(Down to Earth: Health)
March 4: Postpartum haemorrhage remains leading cause of maternal deaths in Kerala: Report – https://www.downtoearth.org.in/news/health/postpartum-haemorrhage-remains-leading-cause-of-maternal-deaths-in-kerala-report-81873
- GS-2: Health
Postpartum haemorrhage remains leading cause of maternal deaths in Kerala: Report
In News: Postpartum haemorrhage (PPH) has been a leading cause of maternal deaths in Kerala for the better part of the last decade, according to a report prepared by the Kerala Federation of Obstetrics and Gynaecology. The report titled Confidential Review of Maternal deaths was released last year.
- Seventeen of the 133 maternal deaths recorded in 2019-2020 were due to PPH and 19 were due to suicide.
- According the National Health Portal of India, PPH accounts for 35 per cent of all maternal deaths.
Postpartum haemorrhage (PPH)
PPH is defined as a “blood loss of 500 ml or more within 24 hours after birth, while severe PPH is defined as a blood loss of 1,000 ml or more within the same timeframe,” by the World Health Organization. The incidences of postpartum haemorrhage are 1-5 percent only. It most often happens after the placenta is delivered, but it can also happen later.
What causes postpartum haemorrhage?
- Once a baby is delivered, the uterus normally contracts and pushes out the placenta.
- After the placenta is delivered, these contractions help put pressure on the bleeding vessels in the area where the placenta was attached.
- If the uterus does not contract strongly enough, these blood vessels bleed freely and as a result the proper constriction of the vessels does not happen and they keep bleeding profusely. This is the most common cause of PPH.
- If small pieces of the placenta stay attached, bleeding is also likely.
Postpartum hemorrhage may also be caused by:
- Tear in the cervix or tissues of the vagina
- Tear in a blood vessel in the uterus
- Hematoma formation
- Inversion of uterus
- Blood clotting disorders
- Placenta problems
PPH in Kerala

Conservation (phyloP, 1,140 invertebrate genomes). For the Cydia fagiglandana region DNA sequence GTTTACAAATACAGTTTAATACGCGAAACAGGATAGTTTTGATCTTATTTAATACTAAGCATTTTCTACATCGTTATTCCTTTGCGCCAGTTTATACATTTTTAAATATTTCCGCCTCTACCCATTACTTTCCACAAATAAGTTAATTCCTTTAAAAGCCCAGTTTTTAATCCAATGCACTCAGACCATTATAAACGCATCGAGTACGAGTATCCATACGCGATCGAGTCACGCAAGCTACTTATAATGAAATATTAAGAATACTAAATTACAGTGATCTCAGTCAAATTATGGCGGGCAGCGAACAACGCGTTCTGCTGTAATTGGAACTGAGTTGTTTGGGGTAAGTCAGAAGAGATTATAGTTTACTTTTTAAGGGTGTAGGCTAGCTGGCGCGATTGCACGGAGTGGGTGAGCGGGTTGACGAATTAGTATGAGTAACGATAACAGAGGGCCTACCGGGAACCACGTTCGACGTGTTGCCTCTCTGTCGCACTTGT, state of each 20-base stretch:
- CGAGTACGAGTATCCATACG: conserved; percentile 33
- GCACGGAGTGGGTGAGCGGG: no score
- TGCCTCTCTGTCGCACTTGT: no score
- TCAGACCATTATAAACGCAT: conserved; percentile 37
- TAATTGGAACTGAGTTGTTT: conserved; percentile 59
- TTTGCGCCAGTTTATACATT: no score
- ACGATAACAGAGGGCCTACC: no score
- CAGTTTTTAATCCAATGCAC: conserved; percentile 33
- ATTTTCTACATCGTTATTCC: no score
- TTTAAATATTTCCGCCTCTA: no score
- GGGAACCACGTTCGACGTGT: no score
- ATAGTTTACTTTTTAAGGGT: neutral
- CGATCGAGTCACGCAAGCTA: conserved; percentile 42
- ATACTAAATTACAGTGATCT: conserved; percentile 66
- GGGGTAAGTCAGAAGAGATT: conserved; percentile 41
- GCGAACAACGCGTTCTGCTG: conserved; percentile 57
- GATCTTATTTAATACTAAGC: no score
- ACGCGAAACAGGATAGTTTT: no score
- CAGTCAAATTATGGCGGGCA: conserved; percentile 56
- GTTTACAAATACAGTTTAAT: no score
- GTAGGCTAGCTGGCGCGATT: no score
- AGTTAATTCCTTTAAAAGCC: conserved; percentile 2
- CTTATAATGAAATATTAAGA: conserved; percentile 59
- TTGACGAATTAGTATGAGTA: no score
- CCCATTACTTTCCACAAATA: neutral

- In spite of near total hospital deliveries, very good antenatal coverage, improvement in blood transfusion facilities and many developments in technology to arrest the bleeding,” deaths due to PPH have remained a persistent concern.
- PPH deaths were highest in the 20-29 age group. This is also the age group that has the highest number of deliveries.
- At 46 per cent, atonic PPH — “failure of the uterus to contract following delivery” leading to excessive bleeding — is the most common type of obstetric haemorrhage.
- Moreover, a third of PPH deaths were recorded in caesarean births, highlighting “the importance of practicing safe caesarean section technique and postoperative monitoring.”
The report said: In interpreting the cause of death, the primary cause is taken into consideration even though the final cause also may be relevant. For instance, a patient who had atonic PPH and later obstetric hysterectomy, recovered but died after a few days due to pulmonary embolism; we have taken the stand that it should be included under PPH as it was the primary cause which set the ball rolling.
The Way Forward
PPH being a leading cause of maternal death is not only a country-wide trend but has also been seen in other low-income countries.
- The incidences of PPH can be prevented by proper management, correcting anaemia, involving a trained doctor for delivery and sensitising pregnant women regarding regular checkups during pregnancy.
- A combination of quality antenatal care, skilled care at birth by active management of third stage of labour, the availability of high-quality emergency obstetric care (with trained medical personnel and adequate infrastructure) and improved access to these services are essential to save many maternal lives.
- Government needs to create a wide array of support network for pregnant women – right from
- Access to good quality nutrition – Lots of protein, iron, calcium rich food builds their stamina to deal with complications.
- Reducing cases of Anaemia
- Provision of access to good antenatal care
- Counselling for both parents to have 2-3 years gap between babies
- Tertiary care provision at all government hospitals
- Pregnant women should be motivated for monthly check up and have their delivery at nearby hospitals.
- Grassroots level workers should be appointed at village level to educate women about this.
Can you answer the following questions?
- One Indian woman dies every 5 minutes from postpartum hemorrhage. Suggest ways to prevent this country-wide trend.